Dogmatic Theology has its place, to be sure. Clear and exact writing befits that genre. But we should not say that metaphor or story or parable should be excluded from it. These not only teach the truth, but engage the moral imagination. And so Bunyan defended his Pilgrim's Progress in his preceding "Author's Apology to the Reader":
Be not too forward therefore to conclude
That I want solidness, that I am rude:
All things solid in shew not solid be;
All things in parables despise not we;
Lest things most hurtful lightly we receive,
And things that good are, of our souls bereave.
My dark and cloudy words they do but hold
The Truth, as Cabinets inclose the Gold.
The Prophets used much by Metaphors
To set forth Truth; yea, whoso considers
Christ, his Apostles too, shall plainly see,
That Truths to this day in such Mantles be.
Am I afraid to say that Holy Writ,
Which for its Stile and Phrase puts down all Wit,
Is everywhere so full of all these things,
Dark Figures, Allegories? Yet there springs
From that same Book that lustre, and those rays
Of light, that turns our darkest nights to days.
Later Bunyan continues,
Come, Truth, although in Swaddling-clouts, I find,
Informs the Judgment, rectifies the Mind,
Pleases the Understanding, makes the Will
Submit; the Memory too it doth fill
With what doth our Imagination please;
Likewise it tends our troubles to appease.
I am a bit suspicious of the appeals of the post-moderns to story and image on two accounts:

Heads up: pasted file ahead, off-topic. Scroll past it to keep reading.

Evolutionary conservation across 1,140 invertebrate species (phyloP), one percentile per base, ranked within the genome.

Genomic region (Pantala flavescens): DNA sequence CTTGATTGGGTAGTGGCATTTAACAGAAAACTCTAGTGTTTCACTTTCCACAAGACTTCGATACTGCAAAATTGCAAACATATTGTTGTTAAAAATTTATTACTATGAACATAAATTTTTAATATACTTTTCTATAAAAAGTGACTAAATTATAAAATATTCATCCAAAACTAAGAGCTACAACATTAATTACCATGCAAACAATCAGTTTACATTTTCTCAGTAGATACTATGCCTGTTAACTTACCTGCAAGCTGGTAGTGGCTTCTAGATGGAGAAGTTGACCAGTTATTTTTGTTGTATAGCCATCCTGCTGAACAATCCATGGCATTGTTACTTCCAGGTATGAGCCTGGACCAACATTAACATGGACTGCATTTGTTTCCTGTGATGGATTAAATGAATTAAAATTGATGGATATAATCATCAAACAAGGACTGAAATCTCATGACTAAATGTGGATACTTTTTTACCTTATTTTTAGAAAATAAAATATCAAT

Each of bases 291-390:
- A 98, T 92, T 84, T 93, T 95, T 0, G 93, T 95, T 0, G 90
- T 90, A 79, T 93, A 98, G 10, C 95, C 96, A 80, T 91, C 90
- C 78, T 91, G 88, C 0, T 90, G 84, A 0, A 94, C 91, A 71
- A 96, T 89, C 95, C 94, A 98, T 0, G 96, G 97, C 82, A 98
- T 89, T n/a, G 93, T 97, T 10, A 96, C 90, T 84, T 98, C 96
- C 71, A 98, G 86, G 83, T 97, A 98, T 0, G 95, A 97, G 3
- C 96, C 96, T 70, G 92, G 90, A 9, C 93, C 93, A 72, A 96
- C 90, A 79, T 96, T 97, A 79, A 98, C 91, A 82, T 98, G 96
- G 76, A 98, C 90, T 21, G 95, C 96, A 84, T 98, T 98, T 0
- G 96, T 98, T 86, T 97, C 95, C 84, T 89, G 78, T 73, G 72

1) the advocates of post-modern thought who confess that this is the sole means of communicating to the present generation do so in a way wholly void of imagery or story or narrative, but in the manner of dry and witless prose.
2) Their appeal is nothing novel! All men everywhere have enjoyed stories and imagination and narrative. When "doing theology" (if I may use this phrase), imagination is vital, but must still be accompianed by reason. We must always speak clearly with specific terms and language. In addition, it seems to me that any story or narrative must usually build upon knowledge already present. Theology first demands precision in thought and language. But I believe it to be a universal trait among men, even among the most "modern" of moderns and scientific of scientists to delight in imagery and story and narrative. This is part of what it means to be human. Although bygone eras, thanks to the inhumanity of science, may have emphasized such evocative manners of speaking to a lesser degree, the desire for man for imagination has always been present to some degree. This is not a product of television or the theater or anything else. This is part of what it means to be human.